This sounds pretty puny. It amounts to just a hundredth of a second in a year. But it's an unusually high rate of slowing down for a pulsar. So the Crab is "radiating energy at a prodigious rate," Graham says.
This is way beyond any amount of energy we're used to here on Earth. It is a thousand million million times as much energy as the whole world uses in electricity in a year.
But they know before they measure anything that it can't all be coming off as gravitational waves. There's an awful lot going on in the Crab Nebula and most of it is powered by energy from the pulsar. This energy is coming off the pulsar as electromagnetic radiation or fast-moving particles.
The best estimate until now of how much energy these two mechanisms carry away from the pulsar was at least 60% of the total spin-down energy (the 4.4×1031 joules per second) of the pulsar. That still meant that gravitational waves might be carrying away 40% of this total energy.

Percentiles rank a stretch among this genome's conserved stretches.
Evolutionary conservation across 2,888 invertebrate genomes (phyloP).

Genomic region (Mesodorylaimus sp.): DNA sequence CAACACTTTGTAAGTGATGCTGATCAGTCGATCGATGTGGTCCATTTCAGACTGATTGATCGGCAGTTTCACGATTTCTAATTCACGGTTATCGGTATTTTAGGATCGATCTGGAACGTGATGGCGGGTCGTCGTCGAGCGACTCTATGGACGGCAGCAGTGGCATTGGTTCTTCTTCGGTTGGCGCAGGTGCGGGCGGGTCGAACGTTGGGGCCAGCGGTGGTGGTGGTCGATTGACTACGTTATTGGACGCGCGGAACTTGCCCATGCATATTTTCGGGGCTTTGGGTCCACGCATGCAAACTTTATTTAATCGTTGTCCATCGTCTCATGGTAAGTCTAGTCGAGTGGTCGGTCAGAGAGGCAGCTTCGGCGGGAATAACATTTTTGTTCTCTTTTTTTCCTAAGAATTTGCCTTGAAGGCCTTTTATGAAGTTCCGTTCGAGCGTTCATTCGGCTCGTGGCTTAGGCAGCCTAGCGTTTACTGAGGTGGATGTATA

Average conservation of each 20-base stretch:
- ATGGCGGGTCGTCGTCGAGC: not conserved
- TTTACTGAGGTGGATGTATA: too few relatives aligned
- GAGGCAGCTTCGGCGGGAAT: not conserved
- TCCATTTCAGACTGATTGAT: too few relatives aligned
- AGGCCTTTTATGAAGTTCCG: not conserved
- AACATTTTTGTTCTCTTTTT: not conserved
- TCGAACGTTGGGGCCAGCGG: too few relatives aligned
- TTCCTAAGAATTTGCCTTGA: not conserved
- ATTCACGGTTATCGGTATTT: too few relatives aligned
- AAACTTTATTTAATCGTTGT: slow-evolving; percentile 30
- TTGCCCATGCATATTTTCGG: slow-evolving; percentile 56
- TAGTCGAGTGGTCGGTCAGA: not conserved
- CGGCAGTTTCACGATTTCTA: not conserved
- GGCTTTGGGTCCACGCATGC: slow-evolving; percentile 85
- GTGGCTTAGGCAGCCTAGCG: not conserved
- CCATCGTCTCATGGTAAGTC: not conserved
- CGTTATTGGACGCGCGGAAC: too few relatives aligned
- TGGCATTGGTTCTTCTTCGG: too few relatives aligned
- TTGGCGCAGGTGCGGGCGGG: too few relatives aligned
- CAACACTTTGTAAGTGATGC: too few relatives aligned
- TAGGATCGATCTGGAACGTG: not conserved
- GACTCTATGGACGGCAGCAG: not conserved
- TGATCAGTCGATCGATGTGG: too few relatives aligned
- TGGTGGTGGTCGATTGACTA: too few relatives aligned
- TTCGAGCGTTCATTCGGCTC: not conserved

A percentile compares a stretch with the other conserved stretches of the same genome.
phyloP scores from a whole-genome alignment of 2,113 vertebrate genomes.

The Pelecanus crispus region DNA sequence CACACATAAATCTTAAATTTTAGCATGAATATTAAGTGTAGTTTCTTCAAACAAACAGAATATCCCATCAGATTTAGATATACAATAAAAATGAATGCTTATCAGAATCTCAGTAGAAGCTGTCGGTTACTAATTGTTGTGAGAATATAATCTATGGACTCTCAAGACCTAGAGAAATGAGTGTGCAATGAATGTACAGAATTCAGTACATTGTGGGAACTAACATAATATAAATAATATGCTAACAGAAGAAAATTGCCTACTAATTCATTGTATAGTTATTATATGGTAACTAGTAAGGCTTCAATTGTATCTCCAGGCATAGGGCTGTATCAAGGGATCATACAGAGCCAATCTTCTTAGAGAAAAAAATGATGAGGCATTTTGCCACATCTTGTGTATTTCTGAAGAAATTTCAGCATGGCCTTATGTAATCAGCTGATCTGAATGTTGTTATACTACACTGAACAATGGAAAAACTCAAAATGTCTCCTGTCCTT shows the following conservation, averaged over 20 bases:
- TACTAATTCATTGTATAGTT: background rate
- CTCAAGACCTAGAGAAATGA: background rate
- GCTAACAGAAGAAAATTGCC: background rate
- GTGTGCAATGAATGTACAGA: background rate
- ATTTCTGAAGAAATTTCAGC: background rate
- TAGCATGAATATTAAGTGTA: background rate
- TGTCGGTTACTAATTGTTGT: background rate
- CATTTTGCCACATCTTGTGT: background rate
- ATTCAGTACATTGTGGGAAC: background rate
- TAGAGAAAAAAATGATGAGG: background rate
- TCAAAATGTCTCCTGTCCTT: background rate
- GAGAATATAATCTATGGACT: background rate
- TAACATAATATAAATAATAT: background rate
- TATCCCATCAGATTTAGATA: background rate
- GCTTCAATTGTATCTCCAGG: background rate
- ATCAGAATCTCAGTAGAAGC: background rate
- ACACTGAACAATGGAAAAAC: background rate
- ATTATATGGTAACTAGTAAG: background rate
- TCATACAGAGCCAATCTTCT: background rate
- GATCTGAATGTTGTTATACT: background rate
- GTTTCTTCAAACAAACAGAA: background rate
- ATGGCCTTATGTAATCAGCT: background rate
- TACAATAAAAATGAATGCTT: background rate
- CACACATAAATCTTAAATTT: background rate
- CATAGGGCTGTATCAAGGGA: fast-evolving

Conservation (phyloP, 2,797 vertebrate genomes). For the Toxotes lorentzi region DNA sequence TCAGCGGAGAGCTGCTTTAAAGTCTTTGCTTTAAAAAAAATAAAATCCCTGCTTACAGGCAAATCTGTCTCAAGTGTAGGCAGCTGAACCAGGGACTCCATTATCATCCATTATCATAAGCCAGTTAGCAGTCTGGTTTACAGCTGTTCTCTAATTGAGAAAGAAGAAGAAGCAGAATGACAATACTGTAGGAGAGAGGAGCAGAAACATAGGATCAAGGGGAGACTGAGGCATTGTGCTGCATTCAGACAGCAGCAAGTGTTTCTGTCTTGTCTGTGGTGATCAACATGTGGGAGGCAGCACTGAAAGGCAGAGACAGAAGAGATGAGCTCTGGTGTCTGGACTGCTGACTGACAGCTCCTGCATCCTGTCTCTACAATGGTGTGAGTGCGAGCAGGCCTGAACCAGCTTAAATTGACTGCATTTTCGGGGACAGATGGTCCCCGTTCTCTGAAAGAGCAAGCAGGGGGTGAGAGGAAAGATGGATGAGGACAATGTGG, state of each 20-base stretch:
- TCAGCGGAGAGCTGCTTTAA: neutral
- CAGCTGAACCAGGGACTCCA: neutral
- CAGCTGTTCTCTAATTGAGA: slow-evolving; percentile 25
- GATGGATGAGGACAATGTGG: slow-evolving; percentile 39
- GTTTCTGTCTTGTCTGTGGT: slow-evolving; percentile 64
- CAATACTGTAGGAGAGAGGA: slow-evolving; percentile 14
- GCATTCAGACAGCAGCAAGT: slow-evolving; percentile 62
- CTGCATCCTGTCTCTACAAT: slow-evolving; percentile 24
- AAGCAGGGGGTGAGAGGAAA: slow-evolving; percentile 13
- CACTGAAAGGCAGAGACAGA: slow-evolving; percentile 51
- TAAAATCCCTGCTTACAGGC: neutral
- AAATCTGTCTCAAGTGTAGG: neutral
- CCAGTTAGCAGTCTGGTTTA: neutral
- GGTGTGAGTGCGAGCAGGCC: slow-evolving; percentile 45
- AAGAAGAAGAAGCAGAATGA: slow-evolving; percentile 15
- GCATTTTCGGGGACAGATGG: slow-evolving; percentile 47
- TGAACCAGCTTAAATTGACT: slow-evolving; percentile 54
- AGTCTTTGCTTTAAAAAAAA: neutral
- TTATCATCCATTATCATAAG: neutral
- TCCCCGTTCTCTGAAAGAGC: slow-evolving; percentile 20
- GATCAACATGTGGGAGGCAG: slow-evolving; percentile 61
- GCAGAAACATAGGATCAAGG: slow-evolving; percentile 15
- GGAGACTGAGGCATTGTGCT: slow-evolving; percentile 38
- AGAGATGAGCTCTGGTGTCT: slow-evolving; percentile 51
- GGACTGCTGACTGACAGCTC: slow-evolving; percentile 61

But the new results from the LIGO team show that they aren't. Nowhere near it. The new measurements and analysis are so good that if gravitational waves were carrying away more than 4% of the spin-down energy, the LIGO team would be able to see them in their data. And they can't. Not a trace.
What the team has achieved with this new research is to set an upper limit on the amount of energy the Crab pulsar can be giving off as gravitational waves. The small size of this limit tells us something very interesting - remember the dog that didn't bark?
It tells us that the neutron star is very smooth and regular. Why? Well irregular spinning objects give off far more gravitational waves than smooth ones. Imagine a rugby ball spinning on the surface of a swimming-pool. Waves sweep out from the long ends of the ball.